And it makes good sense. Stories are a powerful way for people to resonate with what you are selling and a great way to sound less salesy and more authentic to your mission and brand. Regularly defining and tweaking your key marketing stories is another key component to staying adaptable.

Let’s get practical. What does this mean to you and how can you implement?

Videos are no longer optional, but a critical part of marketing and a great way to tell stories. As a marketing medium and channel, it’s also arguably the most effective way to connect with your customers. Videos are also increasingly becoming easier to produce and create.

3. Get creative

Creativity is something that makes you stop... Creativity is something that resonates. Something that, for a brief moment, makes you feel understood. Which means, at its root, creativity is honesty.
— Nicolas Cole

They say ideas are a dime a dozen. In the crazy times we’re living in where trends last months instead of years, we have to learn to keep up. Practically speaking for marketing this means get creative with your content.

I love what marketing strategist Nicolas Cole says about creativity. Creativity at its core is about honesty. And honesty is about communicating authentically and connecting with your customers. See tip 2 above for more about what this means practically.

4. Become like water

You must be shapeless, formless, like water. When you pour water in a cup, it becomes the cup... Water can drip and it can crash. Become like water my friend.
— Bruce Lee

Bruce Lee is one of my inspirations. Time and time again how he approached life and lived it resonates for me far beyond a personal state of mind and seeps into how I think about business and marketing strategy.

As Bruce Lee says in an interview (see video below), water is resilient, because it flows. Resiliency is a key aspect of adaptability. So what does this mean from a practice perspective? How can we get into these flow states especially when we are busier then ever juggling multiple balls on a daily basis.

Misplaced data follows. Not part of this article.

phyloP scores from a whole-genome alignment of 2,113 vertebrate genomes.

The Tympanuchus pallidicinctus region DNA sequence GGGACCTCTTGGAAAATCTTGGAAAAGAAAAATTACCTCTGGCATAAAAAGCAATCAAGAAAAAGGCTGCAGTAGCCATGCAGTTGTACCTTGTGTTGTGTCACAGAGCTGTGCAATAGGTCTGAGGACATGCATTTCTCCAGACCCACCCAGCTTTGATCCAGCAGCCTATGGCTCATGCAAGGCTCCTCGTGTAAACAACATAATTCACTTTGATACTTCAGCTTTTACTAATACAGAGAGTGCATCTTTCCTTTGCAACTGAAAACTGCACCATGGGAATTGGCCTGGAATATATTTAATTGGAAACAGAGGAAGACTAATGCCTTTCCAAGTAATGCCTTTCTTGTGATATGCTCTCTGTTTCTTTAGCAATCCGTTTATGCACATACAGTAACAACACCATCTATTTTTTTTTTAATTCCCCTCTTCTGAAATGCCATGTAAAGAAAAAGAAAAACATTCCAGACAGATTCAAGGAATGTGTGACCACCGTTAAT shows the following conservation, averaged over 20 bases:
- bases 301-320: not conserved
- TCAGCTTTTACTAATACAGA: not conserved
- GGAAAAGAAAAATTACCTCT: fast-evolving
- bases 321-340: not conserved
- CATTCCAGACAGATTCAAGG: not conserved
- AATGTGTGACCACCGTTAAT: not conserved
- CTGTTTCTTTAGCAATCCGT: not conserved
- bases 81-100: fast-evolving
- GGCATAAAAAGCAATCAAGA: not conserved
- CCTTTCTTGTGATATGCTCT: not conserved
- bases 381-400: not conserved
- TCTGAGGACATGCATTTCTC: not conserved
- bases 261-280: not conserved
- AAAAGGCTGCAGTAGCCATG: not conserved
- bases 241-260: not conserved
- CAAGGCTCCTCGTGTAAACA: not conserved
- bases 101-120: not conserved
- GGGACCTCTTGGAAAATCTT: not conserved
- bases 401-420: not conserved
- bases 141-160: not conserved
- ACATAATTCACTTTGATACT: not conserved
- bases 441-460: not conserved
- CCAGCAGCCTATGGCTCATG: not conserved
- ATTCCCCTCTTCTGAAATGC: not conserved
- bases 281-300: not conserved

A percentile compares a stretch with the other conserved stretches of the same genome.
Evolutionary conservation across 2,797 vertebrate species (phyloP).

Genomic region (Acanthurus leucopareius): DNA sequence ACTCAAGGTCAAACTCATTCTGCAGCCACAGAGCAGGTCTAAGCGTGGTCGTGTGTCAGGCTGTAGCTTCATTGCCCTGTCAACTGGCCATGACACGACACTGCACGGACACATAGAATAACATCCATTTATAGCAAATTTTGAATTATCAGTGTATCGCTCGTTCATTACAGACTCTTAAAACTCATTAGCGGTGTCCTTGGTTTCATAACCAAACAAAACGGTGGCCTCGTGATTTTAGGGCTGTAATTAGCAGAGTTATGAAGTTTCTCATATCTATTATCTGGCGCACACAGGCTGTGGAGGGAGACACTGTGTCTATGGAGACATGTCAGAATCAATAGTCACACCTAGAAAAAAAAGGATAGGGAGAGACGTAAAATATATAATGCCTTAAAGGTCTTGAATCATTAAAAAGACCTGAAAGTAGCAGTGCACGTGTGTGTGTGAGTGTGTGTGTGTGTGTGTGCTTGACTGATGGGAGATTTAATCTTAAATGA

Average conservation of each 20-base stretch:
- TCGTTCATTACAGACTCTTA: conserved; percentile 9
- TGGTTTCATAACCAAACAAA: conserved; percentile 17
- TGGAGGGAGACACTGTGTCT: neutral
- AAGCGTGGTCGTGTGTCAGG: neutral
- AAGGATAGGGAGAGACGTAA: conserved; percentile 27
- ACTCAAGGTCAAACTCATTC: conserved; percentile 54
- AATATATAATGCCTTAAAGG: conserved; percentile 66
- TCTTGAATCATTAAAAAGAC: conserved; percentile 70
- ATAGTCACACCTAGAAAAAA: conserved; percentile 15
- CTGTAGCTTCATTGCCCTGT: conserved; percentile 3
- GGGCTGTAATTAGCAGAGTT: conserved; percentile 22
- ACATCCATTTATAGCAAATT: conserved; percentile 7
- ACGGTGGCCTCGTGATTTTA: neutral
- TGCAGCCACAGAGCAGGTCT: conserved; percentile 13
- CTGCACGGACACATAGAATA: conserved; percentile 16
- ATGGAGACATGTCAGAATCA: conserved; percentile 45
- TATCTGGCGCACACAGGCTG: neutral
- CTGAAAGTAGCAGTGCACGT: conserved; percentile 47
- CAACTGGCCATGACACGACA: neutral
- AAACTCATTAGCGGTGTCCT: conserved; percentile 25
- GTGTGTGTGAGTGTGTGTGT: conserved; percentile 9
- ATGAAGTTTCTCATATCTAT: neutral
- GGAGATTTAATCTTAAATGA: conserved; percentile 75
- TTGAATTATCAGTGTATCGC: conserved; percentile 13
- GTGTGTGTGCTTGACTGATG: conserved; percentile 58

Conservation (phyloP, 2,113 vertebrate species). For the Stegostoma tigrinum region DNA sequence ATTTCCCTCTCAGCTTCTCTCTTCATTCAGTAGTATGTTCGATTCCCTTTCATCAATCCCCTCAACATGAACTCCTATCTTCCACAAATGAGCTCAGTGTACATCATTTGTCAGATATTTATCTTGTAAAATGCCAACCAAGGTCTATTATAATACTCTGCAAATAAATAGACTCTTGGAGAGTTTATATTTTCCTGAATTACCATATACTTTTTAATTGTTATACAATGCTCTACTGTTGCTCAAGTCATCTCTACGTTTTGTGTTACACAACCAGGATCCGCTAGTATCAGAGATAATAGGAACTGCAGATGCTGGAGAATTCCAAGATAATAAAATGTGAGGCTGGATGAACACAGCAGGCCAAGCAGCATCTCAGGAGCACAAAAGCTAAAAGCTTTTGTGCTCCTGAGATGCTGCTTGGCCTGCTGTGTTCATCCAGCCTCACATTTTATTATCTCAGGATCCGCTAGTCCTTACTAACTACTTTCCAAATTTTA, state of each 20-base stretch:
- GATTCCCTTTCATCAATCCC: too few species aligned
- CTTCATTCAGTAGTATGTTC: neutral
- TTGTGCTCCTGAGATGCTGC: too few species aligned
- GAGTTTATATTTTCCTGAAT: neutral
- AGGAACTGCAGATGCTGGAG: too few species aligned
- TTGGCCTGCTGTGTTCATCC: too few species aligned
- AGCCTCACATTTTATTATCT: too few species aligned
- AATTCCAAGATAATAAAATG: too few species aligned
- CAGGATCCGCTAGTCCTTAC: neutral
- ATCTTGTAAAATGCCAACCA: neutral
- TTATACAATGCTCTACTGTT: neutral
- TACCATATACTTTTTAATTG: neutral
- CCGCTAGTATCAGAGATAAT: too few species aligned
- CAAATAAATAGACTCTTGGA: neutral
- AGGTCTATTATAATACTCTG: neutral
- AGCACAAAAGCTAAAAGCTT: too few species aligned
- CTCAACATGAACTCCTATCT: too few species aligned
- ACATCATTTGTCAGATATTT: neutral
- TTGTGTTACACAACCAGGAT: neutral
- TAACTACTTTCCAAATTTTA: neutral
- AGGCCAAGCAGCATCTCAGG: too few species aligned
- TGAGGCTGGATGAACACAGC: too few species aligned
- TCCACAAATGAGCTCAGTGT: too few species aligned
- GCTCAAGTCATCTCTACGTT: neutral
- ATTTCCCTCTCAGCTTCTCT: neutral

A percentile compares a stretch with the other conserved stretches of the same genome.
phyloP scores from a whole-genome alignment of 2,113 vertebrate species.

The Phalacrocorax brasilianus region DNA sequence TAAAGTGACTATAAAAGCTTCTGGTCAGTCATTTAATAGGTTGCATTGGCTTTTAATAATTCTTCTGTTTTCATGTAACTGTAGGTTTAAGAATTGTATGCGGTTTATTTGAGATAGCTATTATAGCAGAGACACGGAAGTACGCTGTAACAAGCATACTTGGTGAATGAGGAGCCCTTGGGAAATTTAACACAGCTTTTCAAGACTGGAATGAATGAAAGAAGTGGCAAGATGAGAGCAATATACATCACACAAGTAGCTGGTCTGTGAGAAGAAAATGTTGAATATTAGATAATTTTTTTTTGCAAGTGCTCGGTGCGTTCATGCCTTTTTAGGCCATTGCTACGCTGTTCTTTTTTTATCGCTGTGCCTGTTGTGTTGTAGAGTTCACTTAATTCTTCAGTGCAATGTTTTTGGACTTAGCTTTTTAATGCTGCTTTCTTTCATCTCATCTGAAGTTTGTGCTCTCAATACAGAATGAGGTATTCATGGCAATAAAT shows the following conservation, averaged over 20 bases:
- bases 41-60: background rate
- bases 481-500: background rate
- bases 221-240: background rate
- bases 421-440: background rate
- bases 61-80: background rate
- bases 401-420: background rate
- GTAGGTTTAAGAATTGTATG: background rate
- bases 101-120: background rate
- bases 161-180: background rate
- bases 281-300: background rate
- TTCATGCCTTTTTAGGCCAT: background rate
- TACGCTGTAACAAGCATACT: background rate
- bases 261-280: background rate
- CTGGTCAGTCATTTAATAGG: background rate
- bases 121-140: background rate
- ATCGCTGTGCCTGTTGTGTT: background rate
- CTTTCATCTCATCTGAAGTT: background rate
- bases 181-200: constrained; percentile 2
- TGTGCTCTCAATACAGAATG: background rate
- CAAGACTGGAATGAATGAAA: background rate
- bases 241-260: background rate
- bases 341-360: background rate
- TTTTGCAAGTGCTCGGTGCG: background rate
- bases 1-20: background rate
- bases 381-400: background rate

Learn from LeanStartup

Lean startup is a methodology and movement that startups and businesses alike are adopting. It ¨favors experimentation over elaborate planning, customer feedback over intuition, and iterative design over traditional “big design up front” development.¨ and its principles are at the crux of how we work with our own clients . The movement is also in line with the minimalism trend that is taking over and is a perfect way to help you get in front of your customers faster (perfect is the enemy of good right?), more consistently and with greater results. The key is to constantly be in a feedback loop of building, measuring, learning and refining. checking in, assessing, refining and publishing.

Practice mindfulness

In these times where mindfulness and minimalism is taking center stage (from eco conservation of water and our environment to decluttering our lives the Marie Kondo way, the less is more principle really resonates beyond just marketing making it a powerful storytelling principle to apply to your own marketing as well.

 
 
 

The simple power of less is more

Everything begins and ends with ¨Less is more¨

Simplicity is about subtracting the obvious and adding in the meaningful.
— John Maeda

Before beginning any marketing activity, we like to begin with the following question: How can I create less to deliver more? And, before we hit the post or send button, we take a step back and ask ourselves a similar question: Can I take away (even more) to create more impact